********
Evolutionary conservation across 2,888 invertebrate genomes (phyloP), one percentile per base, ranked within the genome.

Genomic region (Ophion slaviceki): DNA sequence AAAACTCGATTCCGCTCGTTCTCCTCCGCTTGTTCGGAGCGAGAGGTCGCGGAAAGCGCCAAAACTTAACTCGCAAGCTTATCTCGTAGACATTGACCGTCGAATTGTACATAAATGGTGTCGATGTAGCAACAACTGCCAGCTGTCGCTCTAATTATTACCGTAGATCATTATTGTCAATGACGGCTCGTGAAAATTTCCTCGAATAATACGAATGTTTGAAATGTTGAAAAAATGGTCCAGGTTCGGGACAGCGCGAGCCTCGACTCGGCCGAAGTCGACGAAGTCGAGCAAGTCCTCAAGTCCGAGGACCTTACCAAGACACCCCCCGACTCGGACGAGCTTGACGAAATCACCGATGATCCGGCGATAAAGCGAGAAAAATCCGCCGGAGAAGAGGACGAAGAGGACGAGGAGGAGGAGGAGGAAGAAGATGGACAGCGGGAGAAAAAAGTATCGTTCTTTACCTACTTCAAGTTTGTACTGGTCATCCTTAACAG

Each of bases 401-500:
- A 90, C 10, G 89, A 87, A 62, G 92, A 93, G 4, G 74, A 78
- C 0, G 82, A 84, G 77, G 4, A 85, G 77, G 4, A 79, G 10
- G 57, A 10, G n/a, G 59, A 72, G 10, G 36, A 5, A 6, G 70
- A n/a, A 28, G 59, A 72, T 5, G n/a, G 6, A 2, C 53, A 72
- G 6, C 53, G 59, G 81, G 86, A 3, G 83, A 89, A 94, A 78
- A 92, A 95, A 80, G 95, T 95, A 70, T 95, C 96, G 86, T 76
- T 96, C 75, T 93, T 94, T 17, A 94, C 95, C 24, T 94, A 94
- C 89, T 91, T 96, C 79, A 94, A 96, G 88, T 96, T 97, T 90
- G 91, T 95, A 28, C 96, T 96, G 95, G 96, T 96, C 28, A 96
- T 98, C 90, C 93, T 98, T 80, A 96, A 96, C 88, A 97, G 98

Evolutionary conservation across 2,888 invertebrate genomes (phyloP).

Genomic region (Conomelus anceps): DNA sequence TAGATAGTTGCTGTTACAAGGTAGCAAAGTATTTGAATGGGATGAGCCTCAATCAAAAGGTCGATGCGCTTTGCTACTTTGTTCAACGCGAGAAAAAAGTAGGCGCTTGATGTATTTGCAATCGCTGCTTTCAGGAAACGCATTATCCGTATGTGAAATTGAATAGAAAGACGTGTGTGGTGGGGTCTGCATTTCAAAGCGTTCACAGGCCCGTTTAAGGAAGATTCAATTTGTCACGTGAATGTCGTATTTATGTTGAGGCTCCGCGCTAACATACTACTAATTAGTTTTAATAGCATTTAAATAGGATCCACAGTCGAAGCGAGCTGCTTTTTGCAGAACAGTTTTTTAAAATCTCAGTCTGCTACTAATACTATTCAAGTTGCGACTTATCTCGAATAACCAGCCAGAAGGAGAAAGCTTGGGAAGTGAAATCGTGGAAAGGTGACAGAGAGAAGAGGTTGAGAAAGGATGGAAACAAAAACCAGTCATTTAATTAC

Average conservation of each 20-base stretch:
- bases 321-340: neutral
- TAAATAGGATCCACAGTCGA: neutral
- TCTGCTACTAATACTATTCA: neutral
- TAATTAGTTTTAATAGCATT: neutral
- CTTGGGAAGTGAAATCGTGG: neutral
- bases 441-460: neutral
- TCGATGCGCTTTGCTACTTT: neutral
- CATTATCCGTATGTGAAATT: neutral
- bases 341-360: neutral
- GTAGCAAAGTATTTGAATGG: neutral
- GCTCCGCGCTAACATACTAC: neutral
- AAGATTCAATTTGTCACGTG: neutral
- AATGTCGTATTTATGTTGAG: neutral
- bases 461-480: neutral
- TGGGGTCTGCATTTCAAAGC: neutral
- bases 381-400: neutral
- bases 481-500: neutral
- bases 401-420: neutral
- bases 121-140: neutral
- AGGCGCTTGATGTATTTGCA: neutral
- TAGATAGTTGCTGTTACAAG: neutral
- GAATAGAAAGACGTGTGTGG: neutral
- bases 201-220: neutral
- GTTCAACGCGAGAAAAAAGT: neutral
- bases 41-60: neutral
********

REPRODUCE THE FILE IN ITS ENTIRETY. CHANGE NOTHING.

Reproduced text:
Evolutionary conservation across 2,888 invertebrate genomes (phyloP), one percentile per base, ranked within the genome.

Genomic region (Ophion slaviceki): DNA sequence AAAACTCGATTCCGCTCGTTCTCCTCCGCTTGTTCGGAGCGAGAGGTCGCGGAAAGCGCCAAAACTTAACTCGCAAGCTTATCTCGTAGACATTGACCGTCGAATTGTACATAAATGGTGTCGATGTAGCAACAACTGCCAGCTGTCGCTCTAATTATTACCGTAGATCATTATTGTCAATGACGGCTCGTGAAAATTTCCTCGAATAATACGAATGTTTGAAATGTTGAAAAAATGGTCCAGGTTCGGGACAGCGCGAGCCTCGACTCGGCCGAAGTCGACGAAGTCGAGCAAGTCCTCAAGTCCGAGGACCTTACCAAGACACCCCCCGACTCGGACGAGCTTGACGAAATCACCGATGATCCGGCGATAAAGCGAGAAAAATCCGCCGGAGAAGAGGACGAAGAGGACGAGGAGGAGGAGGAGGAAGAAGATGGACAGCGGGAGAAAAAAGTATCGTTCTTTACCTACTTCAAGTTTGTACTGGTCATCCTTAACAG

Each of bases 401-500:
- A 90, C 10, G 89, A 87, A 62, G 92, A 93, G 4, G 74, A 78
- C 0, G 82, A 84, G 77, G 4, A 85, G 77, G 4, A 79, G 10
- G 57, A 10, G n/a, G 59, A 72, G 10, G 36, A 5, A 6, G 70
- A n/a, A 28, G 59, A 72, T 5, G n/a, G 6, A 2, C 53, A 72
- G 6, C 53, G 59, G 81, G 86, A 3, G 83, A 89, A 94, A 78
- A 92, A 95, A 80, G 95, T 95, A 70, T 95, C 96, G 86, T 76
- T 96, C 75, T 93, T 94, T 17, A 94, C 95, C 24, T 94, A 94
- C 89, T 91, T 96, C 79, A 94, A 96, G 88, T 96, T 97, T 90
- G 91, T 95, A 28, C 96, T 96, G 95, G 96, T 96, C 28, A 96
- T 98, C 90, C 93, T 98, T 80, A 96, A 96, C 88, A 97, G 98

Evolutionary conservation across 2,888 invertebrate genomes (phyloP).

Genomic region (Conomelus anceps): DNA sequence TAGATAGTTGCTGTTACAAGGTAGCAAAGTATTTGAATGGGATGAGCCTCAATCAAAAGGTCGATGCGCTTTGCTACTTTGTTCAACGCGAGAAAAAAGTAGGCGCTTGATGTATTTGCAATCGCTGCTTTCAGGAAACGCATTATCCGTATGTGAAATTGAATAGAAAGACGTGTGTGGTGGGGTCTGCATTTCAAAGCGTTCACAGGCCCGTTTAAGGAAGATTCAATTTGTCACGTGAATGTCGTATTTATGTTGAGGCTCCGCGCTAACATACTACTAATTAGTTTTAATAGCATTTAAATAGGATCCACAGTCGAAGCGAGCTGCTTTTTGCAGAACAGTTTTTTAAAATCTCAGTCTGCTACTAATACTATTCAAGTTGCGACTTATCTCGAATAACCAGCCAGAAGGAGAAAGCTTGGGAAGTGAAATCGTGGAAAGGTGACAGAGAGAAGAGGTTGAGAAAGGATGGAAACAAAAACCAGTCATTTAATTAC

Average conservation of each 20-base stretch:
- bases 321-340: neutral
- TAAATAGGATCCACAGTCGA: neutral
- TCTGCTACTAATACTATTCA: neutral
- TAATTAGTTTTAATAGCATT: neutral
- CTTGGGAAGTGAAATCGTGG: neutral
- bases 441-460: neutral
- TCGATGCGCTTTGCTACTTT: neutral
- CATTATCCGTATGTGAAATT: neutral
- bases 341-360: neutral
- GTAGCAAAGTATTTGAATGG: neutral
- GCTCCGCGCTAACATACTAC: neutral
- AAGATTCAATTTGTCACGTG: neutral
- AATGTCGTATTTATGTTGAG: neutral
- bases 461-480: neutral
- TGGGGTCTGCATTTCAAAGC: neutral
- bases 381-400: neutral
- bases 481-500: neutral
- bases 401-420: neutral
- bases 121-140: neutral
- AGGCGCTTGATGTATTTGCA: neutral
- TAGATAGTTGCTGTTACAAG: neutral
- GAATAGAAAGACGTGTGTGG: neutral
- bases 201-220: neutral
- GTTCAACGCGAGAAAAAAGT: neutral
- bases 41-60: neutral